Glad to have someone sitting next to me! I agree that the rejections piling up can be disheartening but you can also look at them as a learning exercise – at least that’s how I choose to see them. There’s a huge difference in the responses between the first novel I put out there and the one I was just querying. In my warped little brain, that’s already a win.

  3. This is a great post, Orly. I wrote several novels that were sent out by an agent before giving up and self-publishing the fourth one. Two weeks later, my agent sold my fifth novel to NAL/Penguin, so I had the opportunity to be one of those “hybrid” authors with a foot in each camp. I loved self publishing for the control it gave me, and because I had to go to digital marketing boot camp to get my book out and about. It was truly an astoundingly informative experience about everything from social media to what it takes to hook readers and brand yourself as an author. Now I’m bringing all of that to my experience as a traditionally published author, and I have to say that you’re right about there always being more room to grow as a writer. Nobody has pushed me as hard as my wonderful editor, and I love feeling like part of a team as I send my new novel into the world. Keep at it. Doors only open if you keep knocking long enough! You’re taking all of the right steps to get there.

    • Thanks, Holly.
      I think it’s more about having a vision for where you want to go and not letting it get derailed. There are so many options and each one has pluses and minuses. With the changes in publishing, there’s no reason to beat your head on one door forever. On the other hand, I think it’s become too easy to knock once, twice, eehhhh, no one there, moving on and not necessarily taking the time to evaluate WHY you’re moving on. No idea if that made sense. I need more coffee! 🙂

      btw, what I hope most people will get from reading your answer is the importance of being patient and keeping at it.

  4. Because I know WitS works hard to avoid A Certain Range War, I’ll restrain myself. (Yes, what follows is the restrained version.)

    Traditional publishing’s only value in validating an author is “Will it sell?” and NOT “Is it good?”

    An agent MUST be more interested in “Will it sell?” than “Is it good?” because that is the ONLY considering for traditional publishing.

    If a book is lousy, but will sell, a publisher might pick it up (though they still reject +99% of all submissions.)

    If a book is a work of genius, but won’t sell, they will NOT pick it up.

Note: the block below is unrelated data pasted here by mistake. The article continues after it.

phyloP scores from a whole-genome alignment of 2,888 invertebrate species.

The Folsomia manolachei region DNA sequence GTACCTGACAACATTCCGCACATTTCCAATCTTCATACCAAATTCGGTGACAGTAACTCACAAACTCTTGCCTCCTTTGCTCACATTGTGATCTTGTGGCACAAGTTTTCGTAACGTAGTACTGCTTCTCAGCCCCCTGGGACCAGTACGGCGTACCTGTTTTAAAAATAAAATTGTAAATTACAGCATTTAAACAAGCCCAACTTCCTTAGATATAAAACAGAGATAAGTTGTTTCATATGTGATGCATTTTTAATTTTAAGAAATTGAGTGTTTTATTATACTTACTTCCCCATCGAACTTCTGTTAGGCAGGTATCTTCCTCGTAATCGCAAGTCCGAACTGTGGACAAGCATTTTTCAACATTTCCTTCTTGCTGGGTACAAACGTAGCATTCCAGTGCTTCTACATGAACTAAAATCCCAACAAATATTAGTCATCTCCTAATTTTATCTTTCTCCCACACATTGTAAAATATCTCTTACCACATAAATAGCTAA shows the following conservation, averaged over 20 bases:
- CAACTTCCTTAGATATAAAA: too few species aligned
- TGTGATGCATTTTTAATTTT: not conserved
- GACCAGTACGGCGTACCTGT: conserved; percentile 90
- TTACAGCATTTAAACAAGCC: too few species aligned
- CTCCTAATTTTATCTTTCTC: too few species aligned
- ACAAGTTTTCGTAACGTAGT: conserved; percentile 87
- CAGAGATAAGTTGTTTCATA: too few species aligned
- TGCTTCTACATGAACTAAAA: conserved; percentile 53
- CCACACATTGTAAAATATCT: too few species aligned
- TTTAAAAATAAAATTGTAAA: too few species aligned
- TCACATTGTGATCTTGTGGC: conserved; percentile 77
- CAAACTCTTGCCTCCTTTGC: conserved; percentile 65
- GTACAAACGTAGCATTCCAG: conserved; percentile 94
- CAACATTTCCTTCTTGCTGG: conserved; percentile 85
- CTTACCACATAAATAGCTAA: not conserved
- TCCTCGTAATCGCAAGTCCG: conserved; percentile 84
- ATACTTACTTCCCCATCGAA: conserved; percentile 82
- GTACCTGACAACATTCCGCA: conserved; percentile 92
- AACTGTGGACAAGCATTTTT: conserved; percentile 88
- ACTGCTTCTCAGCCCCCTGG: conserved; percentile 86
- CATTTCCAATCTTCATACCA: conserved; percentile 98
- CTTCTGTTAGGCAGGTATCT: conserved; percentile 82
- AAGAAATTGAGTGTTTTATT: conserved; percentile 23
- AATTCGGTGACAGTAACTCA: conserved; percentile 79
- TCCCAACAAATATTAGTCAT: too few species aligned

So getting a traditional publishing deal only says “You’re commercial” and NOT “You’re good.”

    Y’know who gets to tell you “You’re good” ? Two people: yourself, and your fans.

    And it has to happen in that order.

    • Laura Drake says:

      Joel, You are absolutely right. But you’re making the assumption that Orly is seeking traditional publishing for validation of being ‘good.’

      Just because we’re creative, it doesn’t mean we don’t have to also be businesspeople. Of COURSE an agent is only concerned with what will sell. It’s her livelihood! An editor? They could read a submission that is so beautiful, it makes them cry. But guess what? if it’s a tiny esoteric market, it’s not going to sell. The publisher has to make money, or the editor won’t get a paycheck.

      The market dictates. That’s the way it is. And what’s wrong with that? I’m a huge capitalist. You make it sound like ‘marketable’ is a bad word. Indie published authors are seeking to sell their books too, right? The market dictates popularity – the agent or editor is just a gatekeeper. You have gatekeepers as an indie author – they’re called readers.

      I guess I don’t understand the confusion, because for Orly and I (and a ton of other writers,) Traditional publishing has little to do with validation, and everything to do with our DREAM.

      And frankly, if you’re in this for validation, you’re going to drop out discouraged, no matter HOW you decide to publish. IMHO.

  5. Jennifer says:

    Your dream is the same as mine, Orly. I have a women’s fic underway that I’d love to see traditionally published but that I would go indie with. I have a middle grade novel ready to go out to agents (researching them now) because I think it would get the most exposure that way, but also because there is something validating to be taken on by an agent or editor and pushed to do even better. I agree with the above poster that publishers are looking for what sells, and they do publish a few really bad books, but they also look for good ones. I read too many great children’s books to think otherwise.

    My dream started out to write something good enough and lasting enough that when someone found it on a library shelf, her mother could say “I remember reading that!” I may not get that far, but I still want the library shelf, dammit!

    • Ohhh, I like that dream, Jennifer! And at the rate changes are happening in the industry, traditional publishing may not be the only way to get into libraries.

      And of course publishers are looking for what sells, it’s a business. Agents are looking for what sells too – that’s how they make their money. That’s not to say that many of the books that don’t get picked up aren’t good or even great. Some of the books that do get picked up aren’t always what some of us would consider good or even great. But it’s a business. I chose to get into this business and I still believe that agents and editors have a lot to offer authors, especially at a certain point in their career.

      Love this – “I read too many great children’s books to think otherwise.”
      And I’ll add women’s fiction into that category as well!

  6. Orly, there is no doubt in my mind … and there never has been … the direction I want to go is to publish traditionally. I want an agent and a publisher for too many reasons to state here. Laura replied to Joel: